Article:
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Corticostriatal functional connectivity predicts transition to chronic back pain


The mechanism of brain reorganization in pain chronification is unknown. In a longitudinal brain imaging study, subacute back pain (SBP) patients were followed over the course of 1 year. When pain persisted (SBPp, in contrast to recovering SBP and healthy controls), brain gray matter density decreased. Initially greater functional connectivity of nucleus accumbens with prefrontal cortex predicted pain persistence, implying that corticostriatal circuitry is causally involved in the transition from acute to chronic pain.

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Figure 1: Changes in global and regional gray matter density over 1 year.
Figure 2: Functional connectivity of NAc and insula.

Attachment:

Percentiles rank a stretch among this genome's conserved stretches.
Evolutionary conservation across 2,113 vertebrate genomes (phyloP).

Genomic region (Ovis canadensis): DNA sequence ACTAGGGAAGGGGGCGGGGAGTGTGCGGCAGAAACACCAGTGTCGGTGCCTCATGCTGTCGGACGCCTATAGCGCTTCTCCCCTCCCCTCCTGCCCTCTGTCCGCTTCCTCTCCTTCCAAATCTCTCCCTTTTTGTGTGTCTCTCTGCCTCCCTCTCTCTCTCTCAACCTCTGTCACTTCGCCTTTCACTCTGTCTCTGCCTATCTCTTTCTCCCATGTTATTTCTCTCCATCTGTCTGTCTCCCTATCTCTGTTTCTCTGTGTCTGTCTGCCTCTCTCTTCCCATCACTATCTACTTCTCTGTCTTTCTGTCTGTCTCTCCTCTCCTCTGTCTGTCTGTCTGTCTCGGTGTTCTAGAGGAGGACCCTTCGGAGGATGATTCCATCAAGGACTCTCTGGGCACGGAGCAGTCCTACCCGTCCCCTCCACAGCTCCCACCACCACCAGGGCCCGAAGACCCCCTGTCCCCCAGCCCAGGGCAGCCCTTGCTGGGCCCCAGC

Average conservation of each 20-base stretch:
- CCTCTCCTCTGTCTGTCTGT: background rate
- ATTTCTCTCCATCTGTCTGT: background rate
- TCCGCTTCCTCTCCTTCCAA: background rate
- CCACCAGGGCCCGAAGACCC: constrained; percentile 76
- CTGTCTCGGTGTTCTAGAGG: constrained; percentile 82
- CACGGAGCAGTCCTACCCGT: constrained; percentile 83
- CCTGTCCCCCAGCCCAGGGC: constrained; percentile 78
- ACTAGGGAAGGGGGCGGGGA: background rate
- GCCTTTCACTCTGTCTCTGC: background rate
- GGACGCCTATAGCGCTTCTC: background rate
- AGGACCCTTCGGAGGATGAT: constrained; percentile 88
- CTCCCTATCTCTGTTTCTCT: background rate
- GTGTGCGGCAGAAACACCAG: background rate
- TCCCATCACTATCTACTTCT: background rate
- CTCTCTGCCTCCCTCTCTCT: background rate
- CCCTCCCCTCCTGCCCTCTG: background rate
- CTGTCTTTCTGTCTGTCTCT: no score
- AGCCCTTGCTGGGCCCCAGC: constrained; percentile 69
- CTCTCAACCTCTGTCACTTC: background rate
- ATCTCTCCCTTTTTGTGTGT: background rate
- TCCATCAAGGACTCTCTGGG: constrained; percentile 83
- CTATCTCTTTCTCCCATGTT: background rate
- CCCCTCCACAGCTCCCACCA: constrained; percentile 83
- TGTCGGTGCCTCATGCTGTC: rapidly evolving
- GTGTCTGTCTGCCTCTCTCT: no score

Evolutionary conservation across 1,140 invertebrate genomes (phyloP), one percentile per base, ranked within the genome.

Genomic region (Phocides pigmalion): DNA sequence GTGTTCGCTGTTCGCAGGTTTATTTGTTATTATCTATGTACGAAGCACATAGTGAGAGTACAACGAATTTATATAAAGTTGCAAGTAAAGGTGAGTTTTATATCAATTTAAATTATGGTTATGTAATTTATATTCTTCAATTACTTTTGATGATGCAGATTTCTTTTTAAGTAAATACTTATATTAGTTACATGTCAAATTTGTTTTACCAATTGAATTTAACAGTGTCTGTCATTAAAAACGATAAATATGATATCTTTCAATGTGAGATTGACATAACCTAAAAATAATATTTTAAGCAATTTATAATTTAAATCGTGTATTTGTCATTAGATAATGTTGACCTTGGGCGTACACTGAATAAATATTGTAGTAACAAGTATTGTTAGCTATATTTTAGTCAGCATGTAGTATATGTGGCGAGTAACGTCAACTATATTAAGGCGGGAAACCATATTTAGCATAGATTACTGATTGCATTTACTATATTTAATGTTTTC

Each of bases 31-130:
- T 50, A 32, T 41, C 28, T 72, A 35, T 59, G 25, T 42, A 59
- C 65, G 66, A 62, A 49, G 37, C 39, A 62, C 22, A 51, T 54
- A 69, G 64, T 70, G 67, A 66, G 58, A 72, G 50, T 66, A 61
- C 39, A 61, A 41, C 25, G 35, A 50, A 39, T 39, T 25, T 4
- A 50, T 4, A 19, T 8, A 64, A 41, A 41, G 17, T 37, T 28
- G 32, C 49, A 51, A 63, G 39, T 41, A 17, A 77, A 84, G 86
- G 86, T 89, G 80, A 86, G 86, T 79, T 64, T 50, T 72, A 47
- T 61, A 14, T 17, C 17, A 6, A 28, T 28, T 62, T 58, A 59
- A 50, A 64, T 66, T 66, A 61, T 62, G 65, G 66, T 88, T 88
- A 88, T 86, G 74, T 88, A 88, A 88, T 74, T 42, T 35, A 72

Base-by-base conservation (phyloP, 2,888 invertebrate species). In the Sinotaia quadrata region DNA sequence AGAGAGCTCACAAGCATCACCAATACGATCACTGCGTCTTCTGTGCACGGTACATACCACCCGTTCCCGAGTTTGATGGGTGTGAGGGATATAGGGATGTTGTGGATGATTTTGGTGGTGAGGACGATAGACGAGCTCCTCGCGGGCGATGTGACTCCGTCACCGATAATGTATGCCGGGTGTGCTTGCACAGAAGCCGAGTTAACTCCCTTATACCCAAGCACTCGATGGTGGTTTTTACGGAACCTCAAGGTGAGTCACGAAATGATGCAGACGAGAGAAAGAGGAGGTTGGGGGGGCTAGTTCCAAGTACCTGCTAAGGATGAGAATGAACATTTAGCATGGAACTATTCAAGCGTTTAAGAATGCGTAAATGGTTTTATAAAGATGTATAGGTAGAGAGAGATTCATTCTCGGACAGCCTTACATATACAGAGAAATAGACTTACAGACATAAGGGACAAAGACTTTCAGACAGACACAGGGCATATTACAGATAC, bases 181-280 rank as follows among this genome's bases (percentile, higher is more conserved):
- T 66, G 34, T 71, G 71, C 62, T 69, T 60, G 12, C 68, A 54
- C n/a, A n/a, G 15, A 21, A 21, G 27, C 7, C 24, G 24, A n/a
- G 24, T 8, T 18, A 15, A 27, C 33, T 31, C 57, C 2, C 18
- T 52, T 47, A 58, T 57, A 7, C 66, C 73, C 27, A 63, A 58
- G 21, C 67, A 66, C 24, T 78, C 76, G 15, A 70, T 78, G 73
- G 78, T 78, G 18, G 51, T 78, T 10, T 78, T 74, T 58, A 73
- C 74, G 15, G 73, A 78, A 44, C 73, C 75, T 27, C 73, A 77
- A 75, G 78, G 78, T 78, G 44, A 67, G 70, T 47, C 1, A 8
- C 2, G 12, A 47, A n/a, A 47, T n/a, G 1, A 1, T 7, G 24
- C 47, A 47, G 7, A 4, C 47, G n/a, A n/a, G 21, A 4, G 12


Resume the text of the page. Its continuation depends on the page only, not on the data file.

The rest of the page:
Figure 3: mPFC-NAc functional connectivity predicts pain chronification.


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We thank all of the patients and healthy volunteers that participated in the study. The study was funded by the National Institute of Neurological Disorders and Stroke (NS35115). M.N.B. was funded by an anonymous foundation.

Author information




M.N.B. conducted the experiment, analyzed the data and prepared and wrote the manuscript. B.P. contributed to data collection and analysis. S.T. recruited subjects and conducted the experiment. K.M.H. contributed to data collection. L.H. performed data quality control. T.J.S. recruited subjects and edited the manuscript. H.L.F. wrote the manuscript. A.V.A. designed and supervised the experiment and wrote the manuscript.

Corresponding author

Correspondence to A Vania Apkarian.

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The authors declare no competing financial interests.

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Supplementary Figures 1–9 and Supplementary Tables 1–4 (PDF 2122 kb)

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Baliki, M., Petre, B., Torbey, S. et al. Corticostriatal functional connectivity predicts transition to chronic back pain. Nat Neurosci 15, 1117–1119 (2012).

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